I enjoyed reading about the “nuclear teen“:

In the basement of his parents’ Oakland Township home, tucked away in an area most aren’t privy to see, Thiago is exhausting his love of physics on a project that has taken him more than two years and 1,000 hours to research and build — a large, intricate machine that , on a small scale, creates nuclear fusion.
Nuclear fusion — when atoms are combined to create energy — is “kind of like the holy grail of physics,” he said.
In fact, on www.fusor.net, the Stoney Creek senior is ranked as the 18th amateur in the world to create nuclear fusion.

Sooner or later, some creative young genius like this will come along and make it really work.
It’s just another reason why I think “Peak Oil” theory suffers from static analysis.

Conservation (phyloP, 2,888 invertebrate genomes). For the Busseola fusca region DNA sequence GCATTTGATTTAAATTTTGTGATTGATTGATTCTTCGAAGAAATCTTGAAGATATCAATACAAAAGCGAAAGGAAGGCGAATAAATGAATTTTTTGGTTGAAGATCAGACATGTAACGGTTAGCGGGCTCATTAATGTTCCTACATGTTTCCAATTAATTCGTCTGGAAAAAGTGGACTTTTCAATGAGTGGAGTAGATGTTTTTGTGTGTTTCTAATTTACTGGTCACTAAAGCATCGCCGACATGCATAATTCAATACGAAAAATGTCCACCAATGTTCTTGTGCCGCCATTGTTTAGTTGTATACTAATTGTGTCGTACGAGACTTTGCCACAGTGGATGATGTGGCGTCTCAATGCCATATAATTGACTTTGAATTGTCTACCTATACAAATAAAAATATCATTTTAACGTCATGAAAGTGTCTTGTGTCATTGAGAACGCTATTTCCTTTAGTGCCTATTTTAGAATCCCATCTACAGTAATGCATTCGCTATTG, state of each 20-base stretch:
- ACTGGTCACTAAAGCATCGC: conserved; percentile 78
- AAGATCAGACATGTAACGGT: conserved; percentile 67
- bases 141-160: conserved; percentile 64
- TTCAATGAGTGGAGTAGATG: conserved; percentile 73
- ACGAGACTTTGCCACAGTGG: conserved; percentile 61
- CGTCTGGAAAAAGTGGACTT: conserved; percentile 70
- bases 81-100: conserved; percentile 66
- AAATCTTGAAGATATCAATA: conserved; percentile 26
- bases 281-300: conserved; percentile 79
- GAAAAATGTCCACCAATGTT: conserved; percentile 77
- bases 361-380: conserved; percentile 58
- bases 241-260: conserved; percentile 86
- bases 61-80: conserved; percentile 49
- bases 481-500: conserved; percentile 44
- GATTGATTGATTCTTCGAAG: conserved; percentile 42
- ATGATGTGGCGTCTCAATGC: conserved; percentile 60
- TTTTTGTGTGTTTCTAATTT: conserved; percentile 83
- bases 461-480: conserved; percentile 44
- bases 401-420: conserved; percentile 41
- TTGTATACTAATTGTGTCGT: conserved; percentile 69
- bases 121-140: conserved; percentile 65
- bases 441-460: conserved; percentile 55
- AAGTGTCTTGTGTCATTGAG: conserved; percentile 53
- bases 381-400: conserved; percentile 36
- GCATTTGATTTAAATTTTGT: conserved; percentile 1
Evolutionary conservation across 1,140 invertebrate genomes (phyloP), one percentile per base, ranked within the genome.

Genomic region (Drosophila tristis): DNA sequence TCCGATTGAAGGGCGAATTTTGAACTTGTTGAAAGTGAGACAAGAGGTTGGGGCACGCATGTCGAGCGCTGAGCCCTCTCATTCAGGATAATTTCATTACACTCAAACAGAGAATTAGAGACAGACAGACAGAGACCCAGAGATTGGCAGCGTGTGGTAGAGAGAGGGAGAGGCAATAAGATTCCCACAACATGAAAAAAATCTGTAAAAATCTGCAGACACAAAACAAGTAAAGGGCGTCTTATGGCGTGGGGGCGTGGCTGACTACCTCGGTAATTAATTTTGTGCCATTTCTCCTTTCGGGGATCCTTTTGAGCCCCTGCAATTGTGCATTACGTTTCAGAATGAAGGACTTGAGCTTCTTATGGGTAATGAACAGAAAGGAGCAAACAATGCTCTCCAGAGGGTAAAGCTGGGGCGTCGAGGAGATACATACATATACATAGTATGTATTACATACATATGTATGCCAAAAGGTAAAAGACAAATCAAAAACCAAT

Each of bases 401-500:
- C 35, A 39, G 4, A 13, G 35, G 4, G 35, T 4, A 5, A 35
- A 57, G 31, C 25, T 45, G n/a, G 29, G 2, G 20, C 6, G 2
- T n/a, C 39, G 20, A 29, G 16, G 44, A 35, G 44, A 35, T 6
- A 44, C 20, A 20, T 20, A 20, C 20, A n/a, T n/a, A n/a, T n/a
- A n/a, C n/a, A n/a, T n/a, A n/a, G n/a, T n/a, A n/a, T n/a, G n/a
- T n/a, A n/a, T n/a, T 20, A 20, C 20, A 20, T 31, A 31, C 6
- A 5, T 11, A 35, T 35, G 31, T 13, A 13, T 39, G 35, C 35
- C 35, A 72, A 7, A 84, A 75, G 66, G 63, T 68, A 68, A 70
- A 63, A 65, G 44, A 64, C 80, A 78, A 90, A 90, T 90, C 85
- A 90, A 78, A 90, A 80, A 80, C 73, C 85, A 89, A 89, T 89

UPDATE (11/27/06 ): My thanks to M. Simon at Power and Control for linking this post and yesterday’s Justin’s cold fusion post with plenty of excellent discussion.
What’s great news is that this appears to be scalable:

…the idea is to build a fusion device that produces no long lived nuclear radiation and that works with the forces of nature instead of against them. The voltage required to make these devices work is on the order of 10 to 20 thousand volts or less. About the same voltage as you would find in a tube type monitor or TV set. Nothing very exotic. For a full scale power producer it is predicted that you would need about 2 million volts. Well within the range of current technology for small scale devices. Currently the highest voltage used in electrical transmission is 1.15 million volts. Scaling that up to two million volts for production devices should not be too difficult.

Sounds almost too good to be true. The more feasible this becomes, the more likely that environmentalists and other wackos will find reasons to object.